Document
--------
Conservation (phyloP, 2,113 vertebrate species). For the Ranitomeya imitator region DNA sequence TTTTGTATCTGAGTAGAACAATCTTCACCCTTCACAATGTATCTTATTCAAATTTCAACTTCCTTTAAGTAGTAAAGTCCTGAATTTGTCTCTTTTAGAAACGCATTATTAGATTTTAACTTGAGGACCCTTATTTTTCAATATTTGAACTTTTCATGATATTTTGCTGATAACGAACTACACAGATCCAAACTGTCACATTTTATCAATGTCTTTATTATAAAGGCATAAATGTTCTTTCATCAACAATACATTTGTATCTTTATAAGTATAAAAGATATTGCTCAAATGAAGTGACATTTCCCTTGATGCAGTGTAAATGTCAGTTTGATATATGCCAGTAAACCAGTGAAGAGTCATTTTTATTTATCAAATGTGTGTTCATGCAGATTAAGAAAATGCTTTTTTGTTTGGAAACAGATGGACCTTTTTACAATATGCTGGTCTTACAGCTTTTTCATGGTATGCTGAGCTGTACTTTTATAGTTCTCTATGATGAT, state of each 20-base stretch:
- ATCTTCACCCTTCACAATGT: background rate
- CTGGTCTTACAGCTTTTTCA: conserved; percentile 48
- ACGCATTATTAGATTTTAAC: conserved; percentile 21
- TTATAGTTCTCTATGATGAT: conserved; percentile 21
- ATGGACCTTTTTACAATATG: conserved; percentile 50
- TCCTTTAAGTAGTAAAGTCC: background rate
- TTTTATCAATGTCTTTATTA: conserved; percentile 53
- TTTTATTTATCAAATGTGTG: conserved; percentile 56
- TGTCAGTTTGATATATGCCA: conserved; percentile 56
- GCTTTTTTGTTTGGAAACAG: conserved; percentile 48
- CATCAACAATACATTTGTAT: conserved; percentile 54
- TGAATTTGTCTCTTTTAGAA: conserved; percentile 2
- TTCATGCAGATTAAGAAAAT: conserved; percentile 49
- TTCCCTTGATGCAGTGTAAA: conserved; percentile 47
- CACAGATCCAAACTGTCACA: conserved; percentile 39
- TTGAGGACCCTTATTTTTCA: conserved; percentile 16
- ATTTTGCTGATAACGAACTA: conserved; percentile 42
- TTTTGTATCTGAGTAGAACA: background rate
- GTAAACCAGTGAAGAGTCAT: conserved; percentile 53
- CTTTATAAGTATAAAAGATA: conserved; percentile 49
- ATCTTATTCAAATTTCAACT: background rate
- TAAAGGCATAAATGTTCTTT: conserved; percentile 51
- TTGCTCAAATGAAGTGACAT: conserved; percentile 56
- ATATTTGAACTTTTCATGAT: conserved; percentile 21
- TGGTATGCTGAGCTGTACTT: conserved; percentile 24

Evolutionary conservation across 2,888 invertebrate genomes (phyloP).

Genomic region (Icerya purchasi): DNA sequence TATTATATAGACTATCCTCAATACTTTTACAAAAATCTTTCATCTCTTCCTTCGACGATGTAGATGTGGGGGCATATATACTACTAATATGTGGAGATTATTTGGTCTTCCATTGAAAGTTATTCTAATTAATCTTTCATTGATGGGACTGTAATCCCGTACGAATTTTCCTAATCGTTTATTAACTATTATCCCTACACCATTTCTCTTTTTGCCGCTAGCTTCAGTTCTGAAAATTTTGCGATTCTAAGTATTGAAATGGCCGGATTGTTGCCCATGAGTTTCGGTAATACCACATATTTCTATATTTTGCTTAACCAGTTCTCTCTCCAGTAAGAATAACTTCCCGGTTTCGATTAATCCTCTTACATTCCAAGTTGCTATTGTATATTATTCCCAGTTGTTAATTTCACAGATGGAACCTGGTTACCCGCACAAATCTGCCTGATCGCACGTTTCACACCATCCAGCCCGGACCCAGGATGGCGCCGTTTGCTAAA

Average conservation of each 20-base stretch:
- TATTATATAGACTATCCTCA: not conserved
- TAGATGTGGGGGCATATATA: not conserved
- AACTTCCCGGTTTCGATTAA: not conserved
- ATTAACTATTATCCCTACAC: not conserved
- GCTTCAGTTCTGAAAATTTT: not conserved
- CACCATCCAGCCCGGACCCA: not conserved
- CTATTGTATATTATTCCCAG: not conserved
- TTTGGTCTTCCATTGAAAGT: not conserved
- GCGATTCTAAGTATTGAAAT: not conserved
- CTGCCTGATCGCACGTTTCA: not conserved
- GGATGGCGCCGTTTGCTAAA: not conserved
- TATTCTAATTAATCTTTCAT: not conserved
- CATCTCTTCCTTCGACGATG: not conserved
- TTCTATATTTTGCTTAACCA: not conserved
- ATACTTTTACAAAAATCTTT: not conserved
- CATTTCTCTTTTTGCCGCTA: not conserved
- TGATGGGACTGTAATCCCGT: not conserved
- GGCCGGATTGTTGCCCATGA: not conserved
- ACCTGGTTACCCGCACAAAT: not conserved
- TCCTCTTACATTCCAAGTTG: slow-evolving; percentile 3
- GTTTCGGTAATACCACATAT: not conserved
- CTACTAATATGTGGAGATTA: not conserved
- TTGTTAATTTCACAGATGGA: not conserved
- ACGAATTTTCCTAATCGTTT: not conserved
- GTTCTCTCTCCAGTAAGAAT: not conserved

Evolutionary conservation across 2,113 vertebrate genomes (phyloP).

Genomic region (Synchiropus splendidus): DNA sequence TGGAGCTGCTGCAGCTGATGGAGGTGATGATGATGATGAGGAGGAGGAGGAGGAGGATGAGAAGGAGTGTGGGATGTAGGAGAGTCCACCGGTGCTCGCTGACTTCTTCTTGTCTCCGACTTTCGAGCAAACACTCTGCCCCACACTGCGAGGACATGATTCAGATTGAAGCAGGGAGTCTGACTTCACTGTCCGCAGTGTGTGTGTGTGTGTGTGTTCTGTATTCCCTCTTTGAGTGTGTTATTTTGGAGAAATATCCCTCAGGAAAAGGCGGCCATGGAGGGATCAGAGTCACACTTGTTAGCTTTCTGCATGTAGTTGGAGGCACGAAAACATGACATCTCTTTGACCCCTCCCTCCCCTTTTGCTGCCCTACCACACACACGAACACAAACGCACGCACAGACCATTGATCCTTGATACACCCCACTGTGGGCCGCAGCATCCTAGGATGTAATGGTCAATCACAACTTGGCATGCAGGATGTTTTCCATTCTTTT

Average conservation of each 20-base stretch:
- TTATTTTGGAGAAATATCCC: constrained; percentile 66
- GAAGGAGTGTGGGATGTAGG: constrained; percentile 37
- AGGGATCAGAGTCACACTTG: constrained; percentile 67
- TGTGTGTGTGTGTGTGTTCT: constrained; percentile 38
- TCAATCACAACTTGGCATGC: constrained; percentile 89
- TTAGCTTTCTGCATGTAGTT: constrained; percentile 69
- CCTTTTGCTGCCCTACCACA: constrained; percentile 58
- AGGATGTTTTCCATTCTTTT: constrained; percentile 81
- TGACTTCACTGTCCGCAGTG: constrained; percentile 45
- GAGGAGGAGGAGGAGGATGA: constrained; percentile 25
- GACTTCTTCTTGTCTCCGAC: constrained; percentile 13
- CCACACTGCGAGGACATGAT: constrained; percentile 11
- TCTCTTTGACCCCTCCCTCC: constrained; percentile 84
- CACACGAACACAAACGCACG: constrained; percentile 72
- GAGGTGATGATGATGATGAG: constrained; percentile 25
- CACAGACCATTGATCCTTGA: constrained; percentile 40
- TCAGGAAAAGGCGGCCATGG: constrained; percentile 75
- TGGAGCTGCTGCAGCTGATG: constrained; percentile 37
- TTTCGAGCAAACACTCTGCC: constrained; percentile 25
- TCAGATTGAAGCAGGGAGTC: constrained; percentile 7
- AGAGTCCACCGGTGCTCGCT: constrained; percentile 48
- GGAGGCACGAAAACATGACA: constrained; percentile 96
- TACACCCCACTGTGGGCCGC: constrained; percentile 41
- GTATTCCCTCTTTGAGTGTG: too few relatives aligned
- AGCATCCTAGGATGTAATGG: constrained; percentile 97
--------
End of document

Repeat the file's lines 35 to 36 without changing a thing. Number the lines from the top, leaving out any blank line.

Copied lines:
- CACCATCCAGCCCGGACCCA: not conserved
- CTATTGTATATTATTCCCAG: not conserved